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Film Agenda

Out of FrameHere is our new feature, a weekly schedule of independent and foreign films opening and being screened in Washington. Please add your own suggestions in the comments.

Opening on September 22 is Nick Doob and Chris Hegedus's documentary on the transformation of Al Franken from comedian to political force, Al Franken: God Spoke. The trailers looked funny, but I am predisposed to like Al Franken. In the same political vein and also opening this Friday is Frank Popper's documentary Can Mr. Smith Get to Washington Anymore?. It is an account of the outsider candidacy of a political unknown for a seat in the U.S. House of Representatives from Missouri.

Matt Damon and Ben Affleck's Project Greenlight gave John Gulager the chance to produce his film Feast, which comes to E Street on Friday. It's a horror flick about a group of people fighting off creatures that want to eat their flesh, which sounds like a parable of Hollywood celebrity. Of much more interest to me is Michel Gondry's new movie, The Science of Sleep. The creator of the odd yet beautiful Eternal Sunshine of the Spotless Mind wrote and directed this movie about a Parisian weirdo who lives as much in his dreams as in reality. It stars Gael García Bernal and Charlotte Gainsbourg, who does not sing.

The tribute to French director Benoît Jacquot continues this weekend at the NGA, with his 1981 adaptation of The Wings of the Dove by Henry James, Les ailes de la colombe (September 23, 2:30 pm). This unusual film stars the ever enigmatic Isabelle Huppert, Dominique Sanda, and Michele Placido, keeping the story in Venice but updating it to the 1980s. NB: This free screening is of a copy of the French original, without English subtitles.

A French film that is also an opera? Where do I sign up? In 2001, Benoît Jacquot did an unusual film adaptation of Puccini's Tosca, with the fine cast of Angela Gheorghiu (Tosca), Roberto Alagna (Cavaradossi), and Ruggero Raimondi (Scarpia). The movie combines scenes shot during the sound recording, locations in Rome, and a staged version of the opera. This free screening will be on Sunday (September 24, 4:30 pm); both Jacquot films will be screened in the auditorium of the museum's east building.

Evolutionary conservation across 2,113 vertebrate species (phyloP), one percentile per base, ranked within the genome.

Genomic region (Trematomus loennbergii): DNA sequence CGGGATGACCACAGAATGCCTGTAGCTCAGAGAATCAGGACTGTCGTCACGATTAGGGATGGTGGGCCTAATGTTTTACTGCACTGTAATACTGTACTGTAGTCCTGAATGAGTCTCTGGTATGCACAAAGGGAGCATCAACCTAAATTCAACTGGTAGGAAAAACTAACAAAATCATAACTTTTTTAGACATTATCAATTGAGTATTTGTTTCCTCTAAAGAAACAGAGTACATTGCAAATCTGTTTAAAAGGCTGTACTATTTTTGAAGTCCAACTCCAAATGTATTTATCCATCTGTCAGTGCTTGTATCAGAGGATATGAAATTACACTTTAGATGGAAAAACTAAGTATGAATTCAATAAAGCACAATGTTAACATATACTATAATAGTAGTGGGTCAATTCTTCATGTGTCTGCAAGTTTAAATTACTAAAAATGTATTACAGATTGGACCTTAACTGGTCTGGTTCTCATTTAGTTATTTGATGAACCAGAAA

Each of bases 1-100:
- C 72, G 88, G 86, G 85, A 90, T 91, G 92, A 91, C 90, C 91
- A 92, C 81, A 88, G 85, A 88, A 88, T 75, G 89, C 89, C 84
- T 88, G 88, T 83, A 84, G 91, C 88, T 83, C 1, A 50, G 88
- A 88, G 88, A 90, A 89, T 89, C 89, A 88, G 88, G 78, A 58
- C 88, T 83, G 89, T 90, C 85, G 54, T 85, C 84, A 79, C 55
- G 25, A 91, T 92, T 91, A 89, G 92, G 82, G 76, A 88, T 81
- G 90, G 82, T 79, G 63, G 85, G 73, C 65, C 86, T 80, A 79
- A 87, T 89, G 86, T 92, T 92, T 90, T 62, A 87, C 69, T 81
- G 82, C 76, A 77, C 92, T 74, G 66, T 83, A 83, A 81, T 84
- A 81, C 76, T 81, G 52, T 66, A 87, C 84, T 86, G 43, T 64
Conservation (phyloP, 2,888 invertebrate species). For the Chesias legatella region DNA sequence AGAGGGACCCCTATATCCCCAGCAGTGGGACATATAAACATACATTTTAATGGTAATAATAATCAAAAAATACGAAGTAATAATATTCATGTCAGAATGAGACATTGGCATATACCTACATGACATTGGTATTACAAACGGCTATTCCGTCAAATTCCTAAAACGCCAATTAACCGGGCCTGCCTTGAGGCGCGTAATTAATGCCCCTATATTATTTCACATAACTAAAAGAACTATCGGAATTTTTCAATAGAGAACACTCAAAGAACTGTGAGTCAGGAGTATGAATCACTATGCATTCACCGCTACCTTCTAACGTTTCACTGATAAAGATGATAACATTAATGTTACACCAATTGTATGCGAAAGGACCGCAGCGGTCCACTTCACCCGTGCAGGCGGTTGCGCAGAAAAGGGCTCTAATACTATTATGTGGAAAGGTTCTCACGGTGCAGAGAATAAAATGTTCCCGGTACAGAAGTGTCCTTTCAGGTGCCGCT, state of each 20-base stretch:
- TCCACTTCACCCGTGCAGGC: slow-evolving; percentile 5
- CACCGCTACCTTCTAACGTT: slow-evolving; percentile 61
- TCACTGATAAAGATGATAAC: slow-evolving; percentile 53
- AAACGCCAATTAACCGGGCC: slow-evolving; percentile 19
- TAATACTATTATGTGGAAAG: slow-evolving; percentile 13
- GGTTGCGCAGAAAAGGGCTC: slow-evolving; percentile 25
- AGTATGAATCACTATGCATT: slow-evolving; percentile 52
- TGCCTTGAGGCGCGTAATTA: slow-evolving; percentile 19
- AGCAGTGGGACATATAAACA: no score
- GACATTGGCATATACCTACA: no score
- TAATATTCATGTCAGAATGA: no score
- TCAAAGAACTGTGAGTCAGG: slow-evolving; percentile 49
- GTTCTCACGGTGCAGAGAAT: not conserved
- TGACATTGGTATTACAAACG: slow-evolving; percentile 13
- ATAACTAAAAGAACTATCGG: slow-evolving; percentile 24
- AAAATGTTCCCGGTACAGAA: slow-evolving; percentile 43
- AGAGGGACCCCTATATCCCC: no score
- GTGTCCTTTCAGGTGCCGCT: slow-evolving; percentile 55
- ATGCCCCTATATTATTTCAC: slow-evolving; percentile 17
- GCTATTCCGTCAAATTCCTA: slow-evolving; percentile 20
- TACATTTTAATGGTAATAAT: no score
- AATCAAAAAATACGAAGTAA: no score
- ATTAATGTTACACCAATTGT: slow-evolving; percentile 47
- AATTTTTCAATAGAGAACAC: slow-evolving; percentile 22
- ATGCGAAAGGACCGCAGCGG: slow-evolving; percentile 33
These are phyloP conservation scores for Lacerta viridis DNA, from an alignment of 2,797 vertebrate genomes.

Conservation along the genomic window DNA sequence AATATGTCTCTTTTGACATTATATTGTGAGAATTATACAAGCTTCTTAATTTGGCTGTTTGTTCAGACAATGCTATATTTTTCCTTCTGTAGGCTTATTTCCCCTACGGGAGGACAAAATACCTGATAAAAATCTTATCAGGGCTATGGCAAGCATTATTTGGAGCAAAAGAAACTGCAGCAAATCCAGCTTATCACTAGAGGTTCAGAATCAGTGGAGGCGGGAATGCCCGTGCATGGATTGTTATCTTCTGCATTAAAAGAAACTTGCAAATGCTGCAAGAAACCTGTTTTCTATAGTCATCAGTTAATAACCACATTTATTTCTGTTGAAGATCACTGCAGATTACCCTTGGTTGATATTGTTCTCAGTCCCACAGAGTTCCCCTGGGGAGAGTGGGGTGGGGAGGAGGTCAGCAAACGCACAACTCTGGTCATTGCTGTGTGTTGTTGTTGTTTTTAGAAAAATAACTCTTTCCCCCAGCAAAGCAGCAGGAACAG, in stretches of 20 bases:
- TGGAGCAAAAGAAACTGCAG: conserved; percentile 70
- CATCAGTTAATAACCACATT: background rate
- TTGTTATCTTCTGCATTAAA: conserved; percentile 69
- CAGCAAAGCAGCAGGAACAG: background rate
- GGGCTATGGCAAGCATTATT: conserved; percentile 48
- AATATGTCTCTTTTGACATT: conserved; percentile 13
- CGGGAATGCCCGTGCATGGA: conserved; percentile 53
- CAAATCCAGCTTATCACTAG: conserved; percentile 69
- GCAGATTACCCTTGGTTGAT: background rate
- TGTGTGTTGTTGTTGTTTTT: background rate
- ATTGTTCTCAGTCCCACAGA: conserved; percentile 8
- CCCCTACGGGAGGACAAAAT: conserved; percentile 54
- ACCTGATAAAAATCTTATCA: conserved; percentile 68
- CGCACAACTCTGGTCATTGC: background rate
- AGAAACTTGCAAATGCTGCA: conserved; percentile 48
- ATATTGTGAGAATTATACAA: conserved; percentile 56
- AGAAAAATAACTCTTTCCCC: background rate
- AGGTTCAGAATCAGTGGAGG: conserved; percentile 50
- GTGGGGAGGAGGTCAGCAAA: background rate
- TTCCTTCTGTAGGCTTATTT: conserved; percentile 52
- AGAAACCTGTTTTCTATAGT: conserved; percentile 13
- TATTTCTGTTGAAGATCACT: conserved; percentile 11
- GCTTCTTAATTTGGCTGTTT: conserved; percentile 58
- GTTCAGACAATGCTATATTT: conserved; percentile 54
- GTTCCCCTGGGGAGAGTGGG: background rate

The latest movies in the Pedro Almodóvar Retrospective at AFI in Silver Spring are Todo sobre mi madre (All about my mother, 1999) and Habla con ella (Talk to her, 2002), opening on Friday, September 22. If you cannot get enough of films in Spanish, the 17th Latin American Film Festival opens on September 20.

It's going to be a good year for fans of French film in Washington, since La Maison Française has revived its film series. The French embassy now sponsors films shown at the Avalon Theater, as well as screenings in its own auditorium and cosponsorship with important festivals this fall at AFI and the National Gallery. Tomorrow (September 20, 8 pm) at the Avalon, there will be a single screening of Stéphane Brizé's Je ne suis pas là pour être aimé (I am not here to be loved, 2005), starring Patrick Chesnais and Anne Consigny. To go along with the Benoît Jacquot series at the National Gallery, La Maison Française will screen his documentary on the life of Jacques Lacan,Lacan, Psychanalyse 1 & 2. Yes, that is the Lacan who for a long time owned a certain very realistic Courbet painting.

1 comment:

Anonymous said...

I saw Can Mr. Smith Get to Washington Anymore? at Silverdocs in June. It won the Audience Award for best feature and I was really blown away by it. I think its going to be a huge hit in DC and I would urge foks to check it out.